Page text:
Given the degree to which these days are beginning to resemble the 1930s, it is tempting to take a look back in time. As a railfan (train enthusiast), I tend to filter my view of the past thru the history of the railroads, particularly those of my area...the Pennsy, the Reading, and the Baltimore & Ohio. In the era of stiff competition for lucrative freight routes, market supremacy, technological advancement, and prestige, the Pennsy was dominant...earning it the moniker "Standard Railroad of the World". Of course, the Pennsy didn't have all the firsts (the B&O beat them to electrification, and had the first air-conditioned passenger train) and they didn't always play fair (buying out the Philadelphia, Wilmington & Baltimore Railroad to hinder the B&O's access to Philadelphia, and by extension, to New Jersey and New York).
Questionable ethics aside, the Pennsy managed to build one of the most impressive railroad networks in the United States, with a system that reached from New York to St. Louis, and from the Great Lakes to the Delmarva Peninsula. Over its history, the Pennsy also rostered some of the most interesting and innovative equipment ever to ride the rails. From steam workhorses like the K4 (a fast passenger hauler) and behemoths like the T1 (featuring two sets of drive wheels) to sleek diesels like the Baldwin Shark and trademark electrics like the long-lived GG1.
So it's not too surprising that 40 years after the Pennsy merged with the New York Central to form the doomed Penn Central, many reminders of the Pennsy's power and influence remain. I am fortunate enough to live in the heart of Pennsy territory, and have been able to capture a wide array of photos that stand in tribute to what was once the Standard Railroad of the World.
I hope you like the pictures that follow.
A pair of restored E8 passenger locomotives leads an excursion consist of Amtrak coaches across the Pennsy-built High Line in Philadelphia.
An aging Septa Silverliner II still wears its Pennsy letterboards in 2008. Seen on Pennsy rails in Narberth PA.
A Pennsy GP9 now shuttles tourists on the Cape May Seashore Lines, once the route to the Jersey shore shared by the Pennsy and the Reading.
A marvel of engineering, Horseshoe Curve (near Altoona PA) still sees brisk freight traffic.
Although most switch towers are automated, Alto in Altoona PA still has a crew.
Suburban Station in Philadelphia still shows its Pennsy heritage.
The station at Lansdowne PA has been restored in detail, right down to its Pennsy keystone.
Afternoons, when the baby naps, I like to go for a drive. This usually entails me grabbing my scanner and camera and taking off in search of some suitably grubby industrial setting in which to photograph trains. Today, however, I found it nearly impossible to get out of my town. The main north-south road has been choked by some sort of infrastructure repair (read as: trumped-up nonsense to keep union contractors busy). So by the time I reached the town limit, 20 minutes had passed, but I headed north anyway.
Then something odd happened. I got as far as the graveyard where my father is buried--a place I pass at least twice a week without giving it a thought--but instead of going straight, I turned right and parked. Although I've only visited the marker a few times since dad's death in 1979, I can always go straight to it without hesitation. It had grown over a bit around the edges, obscuring the "C" in Charles and the "1" in his birth year. At the top left corner of the marker, a tiny yellow flower no larger than a baby's thumbnail stubbornly flung its color into the chilly breeze. The place is nearly unchanged in 30 years. The church and surrounding houses are the same. No malls have burdened the horizon. A faint whisper issues from the few American flags placed lovingly on the graves of veterans.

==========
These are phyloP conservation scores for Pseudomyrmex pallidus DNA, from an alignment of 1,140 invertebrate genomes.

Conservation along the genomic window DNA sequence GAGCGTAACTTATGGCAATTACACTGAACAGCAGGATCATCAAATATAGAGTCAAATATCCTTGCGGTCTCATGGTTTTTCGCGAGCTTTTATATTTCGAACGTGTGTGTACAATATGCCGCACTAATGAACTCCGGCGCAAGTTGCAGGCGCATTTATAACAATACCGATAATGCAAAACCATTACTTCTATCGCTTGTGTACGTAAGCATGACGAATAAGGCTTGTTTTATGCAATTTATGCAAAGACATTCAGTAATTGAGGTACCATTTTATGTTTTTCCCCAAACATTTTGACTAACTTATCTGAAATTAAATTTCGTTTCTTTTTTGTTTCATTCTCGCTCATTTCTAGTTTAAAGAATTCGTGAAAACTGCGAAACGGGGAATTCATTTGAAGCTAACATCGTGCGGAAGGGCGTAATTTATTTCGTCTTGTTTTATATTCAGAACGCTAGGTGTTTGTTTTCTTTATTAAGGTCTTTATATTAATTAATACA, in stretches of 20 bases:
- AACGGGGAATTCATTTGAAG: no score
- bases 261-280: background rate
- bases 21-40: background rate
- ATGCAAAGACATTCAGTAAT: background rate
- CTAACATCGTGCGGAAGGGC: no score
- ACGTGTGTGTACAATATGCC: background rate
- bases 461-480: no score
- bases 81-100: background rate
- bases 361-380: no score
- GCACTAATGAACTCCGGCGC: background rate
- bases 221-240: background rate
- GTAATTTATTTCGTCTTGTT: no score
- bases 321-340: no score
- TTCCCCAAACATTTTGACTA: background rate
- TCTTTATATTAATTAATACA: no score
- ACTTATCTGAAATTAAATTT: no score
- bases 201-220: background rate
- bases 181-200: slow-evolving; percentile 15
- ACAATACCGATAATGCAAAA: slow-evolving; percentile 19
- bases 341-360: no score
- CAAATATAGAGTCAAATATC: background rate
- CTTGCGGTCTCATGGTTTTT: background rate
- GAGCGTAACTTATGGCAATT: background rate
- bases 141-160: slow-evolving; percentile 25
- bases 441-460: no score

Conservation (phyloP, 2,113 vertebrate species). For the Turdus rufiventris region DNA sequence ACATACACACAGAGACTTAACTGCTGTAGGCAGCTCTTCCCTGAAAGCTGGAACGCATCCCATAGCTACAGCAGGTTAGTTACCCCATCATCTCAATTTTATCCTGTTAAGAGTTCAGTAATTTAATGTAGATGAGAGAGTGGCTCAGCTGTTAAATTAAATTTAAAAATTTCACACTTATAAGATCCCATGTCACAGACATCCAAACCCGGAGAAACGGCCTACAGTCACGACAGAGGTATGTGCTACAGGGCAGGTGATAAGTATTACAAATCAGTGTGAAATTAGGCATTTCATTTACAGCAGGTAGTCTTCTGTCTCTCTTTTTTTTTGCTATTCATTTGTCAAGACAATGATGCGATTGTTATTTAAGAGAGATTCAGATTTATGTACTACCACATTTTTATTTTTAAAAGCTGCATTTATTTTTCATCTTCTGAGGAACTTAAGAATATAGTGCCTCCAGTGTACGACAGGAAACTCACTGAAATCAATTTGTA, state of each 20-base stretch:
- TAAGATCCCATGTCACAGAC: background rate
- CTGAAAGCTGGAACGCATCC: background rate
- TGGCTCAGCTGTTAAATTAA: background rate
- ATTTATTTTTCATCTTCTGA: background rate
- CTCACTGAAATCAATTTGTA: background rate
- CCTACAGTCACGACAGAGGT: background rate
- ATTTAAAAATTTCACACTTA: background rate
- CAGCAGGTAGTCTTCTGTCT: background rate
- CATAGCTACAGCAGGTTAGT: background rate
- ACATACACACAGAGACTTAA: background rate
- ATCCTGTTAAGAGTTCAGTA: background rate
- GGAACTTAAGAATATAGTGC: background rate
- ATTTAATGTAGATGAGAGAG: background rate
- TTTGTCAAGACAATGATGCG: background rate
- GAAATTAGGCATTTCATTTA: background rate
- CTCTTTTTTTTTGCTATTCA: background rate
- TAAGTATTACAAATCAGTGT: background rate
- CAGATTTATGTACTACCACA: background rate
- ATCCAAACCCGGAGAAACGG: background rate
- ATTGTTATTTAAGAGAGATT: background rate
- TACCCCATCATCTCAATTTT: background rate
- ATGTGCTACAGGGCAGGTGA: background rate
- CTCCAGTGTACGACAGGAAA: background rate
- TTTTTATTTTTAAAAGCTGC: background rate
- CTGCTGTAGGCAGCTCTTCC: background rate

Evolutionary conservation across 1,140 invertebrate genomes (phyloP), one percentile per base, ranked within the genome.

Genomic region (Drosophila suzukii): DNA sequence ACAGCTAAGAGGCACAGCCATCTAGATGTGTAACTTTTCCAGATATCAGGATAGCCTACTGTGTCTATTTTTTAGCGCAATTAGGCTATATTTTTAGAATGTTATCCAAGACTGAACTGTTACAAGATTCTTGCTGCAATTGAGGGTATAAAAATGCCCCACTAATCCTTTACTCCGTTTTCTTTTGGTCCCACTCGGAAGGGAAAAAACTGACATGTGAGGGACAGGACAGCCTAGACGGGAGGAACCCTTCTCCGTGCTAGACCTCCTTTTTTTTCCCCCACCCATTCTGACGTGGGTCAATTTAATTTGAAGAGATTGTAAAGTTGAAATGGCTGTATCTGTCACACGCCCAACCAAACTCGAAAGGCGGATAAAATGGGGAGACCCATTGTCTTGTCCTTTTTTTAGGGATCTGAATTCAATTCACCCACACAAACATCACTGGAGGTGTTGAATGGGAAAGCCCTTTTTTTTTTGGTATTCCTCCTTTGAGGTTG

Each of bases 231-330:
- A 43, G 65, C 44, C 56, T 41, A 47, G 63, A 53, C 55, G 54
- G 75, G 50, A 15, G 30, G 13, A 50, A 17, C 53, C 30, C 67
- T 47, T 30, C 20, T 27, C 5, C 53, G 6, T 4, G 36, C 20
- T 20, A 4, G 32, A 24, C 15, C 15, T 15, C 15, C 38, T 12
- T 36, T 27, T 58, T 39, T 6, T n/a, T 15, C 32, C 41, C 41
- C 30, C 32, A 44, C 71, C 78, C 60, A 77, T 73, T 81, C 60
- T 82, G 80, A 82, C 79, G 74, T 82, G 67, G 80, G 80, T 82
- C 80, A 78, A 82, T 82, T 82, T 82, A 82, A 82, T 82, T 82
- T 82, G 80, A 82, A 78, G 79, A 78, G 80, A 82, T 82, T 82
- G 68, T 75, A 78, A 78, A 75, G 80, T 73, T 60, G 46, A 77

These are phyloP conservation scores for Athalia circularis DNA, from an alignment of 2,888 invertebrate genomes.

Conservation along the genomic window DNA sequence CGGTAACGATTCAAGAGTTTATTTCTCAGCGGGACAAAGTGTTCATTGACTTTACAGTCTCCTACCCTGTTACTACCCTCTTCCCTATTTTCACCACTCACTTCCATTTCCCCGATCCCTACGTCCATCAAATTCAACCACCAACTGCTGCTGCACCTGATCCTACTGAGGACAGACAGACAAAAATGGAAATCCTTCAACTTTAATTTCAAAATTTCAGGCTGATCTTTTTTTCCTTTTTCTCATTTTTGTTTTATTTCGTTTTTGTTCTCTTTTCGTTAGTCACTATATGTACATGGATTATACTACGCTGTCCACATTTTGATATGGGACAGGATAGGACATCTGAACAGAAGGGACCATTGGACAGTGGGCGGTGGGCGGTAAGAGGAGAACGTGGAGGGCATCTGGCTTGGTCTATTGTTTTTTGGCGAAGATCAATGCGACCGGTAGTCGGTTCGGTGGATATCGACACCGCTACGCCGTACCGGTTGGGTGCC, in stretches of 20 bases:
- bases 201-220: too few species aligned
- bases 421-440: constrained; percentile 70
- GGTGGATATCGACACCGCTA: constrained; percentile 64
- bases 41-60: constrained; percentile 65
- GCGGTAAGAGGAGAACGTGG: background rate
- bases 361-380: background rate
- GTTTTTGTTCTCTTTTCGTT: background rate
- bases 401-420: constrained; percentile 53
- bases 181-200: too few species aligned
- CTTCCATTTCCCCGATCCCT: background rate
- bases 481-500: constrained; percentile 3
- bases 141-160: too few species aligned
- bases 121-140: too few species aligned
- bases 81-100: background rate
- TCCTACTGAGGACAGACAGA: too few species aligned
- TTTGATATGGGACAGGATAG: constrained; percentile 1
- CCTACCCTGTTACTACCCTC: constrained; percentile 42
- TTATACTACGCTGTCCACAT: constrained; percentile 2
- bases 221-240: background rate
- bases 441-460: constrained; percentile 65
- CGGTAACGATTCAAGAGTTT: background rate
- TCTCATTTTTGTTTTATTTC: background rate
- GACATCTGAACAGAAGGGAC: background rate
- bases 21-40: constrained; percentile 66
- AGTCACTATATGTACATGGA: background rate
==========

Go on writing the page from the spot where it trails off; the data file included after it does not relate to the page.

I knelt in silence, not knowing really why I was there. An atheist staring at a piece of granite. But there was a time, early in my recovery, when I talked to my dad, or his spirit, a lot. It seemed to make more sense than praying. And it was a lot more personal. So that's what I did. Like that stubborn yellow flower flinging its color to anyone who cared to catch it, I released my words into the breeze. There are things I won't share here. But most importantly, I told him how much he'd love his baby granddaughter. And that not a day goes by that I don't miss him. Though if there is someplace after this, he didn't need me to tell him that.
I thought about the impending anniversary of the loss of our boys. Where to put that. How it fits. And wondered how I can ever love autumn, once my favorite season, again.
Then it was time to go. Back to the car. The traffic. The petty insanities of daily life. I pushed the button on the CD player, and Bunny Berigan's trumpet blared back at me.
As a group, Americans are probably among the greediest, both in the contemporary world and throughout the human timeline (with the possible exception of the ancient Romans). What the average American sees as scrimping is a double portion with extra gravy to everyone else in the world. Who else could've come up with the Hummer? And we tend to measure our success as humans in material terms: cars, big-screen TVs, designer labels, club memberships.
But even given that we're the greediest mofo's on the planet, some of the old songs get pretty threadbare. Here are just a few of my favorites... 1. "I shouldn't be penalized (i.e., taxed) for being successful."
Yes, yes you should. Who're we going to tax, the failures? It's called social responsibility. I assume that you don't drive your trash to the landfill yourself. Or if your house is on fire, you don't plan on forming your own bucket brigade. Or if you are robbed, that you don't intend on catching, jailing, and trying the perp yourself. And when you get too old to work, you might like some help with your medical bills. I don't like taxes any more than the next guy, but this idea that we can keep every dime we earn and simultaneously expect a wide range of public services and protections is just silly. Iraq is the first war not financed by a tax increase. It's being financed by a half trillion dollars from the Chinese. And they just might want us to pay that back, with interest. 2. "God wants me to be rich."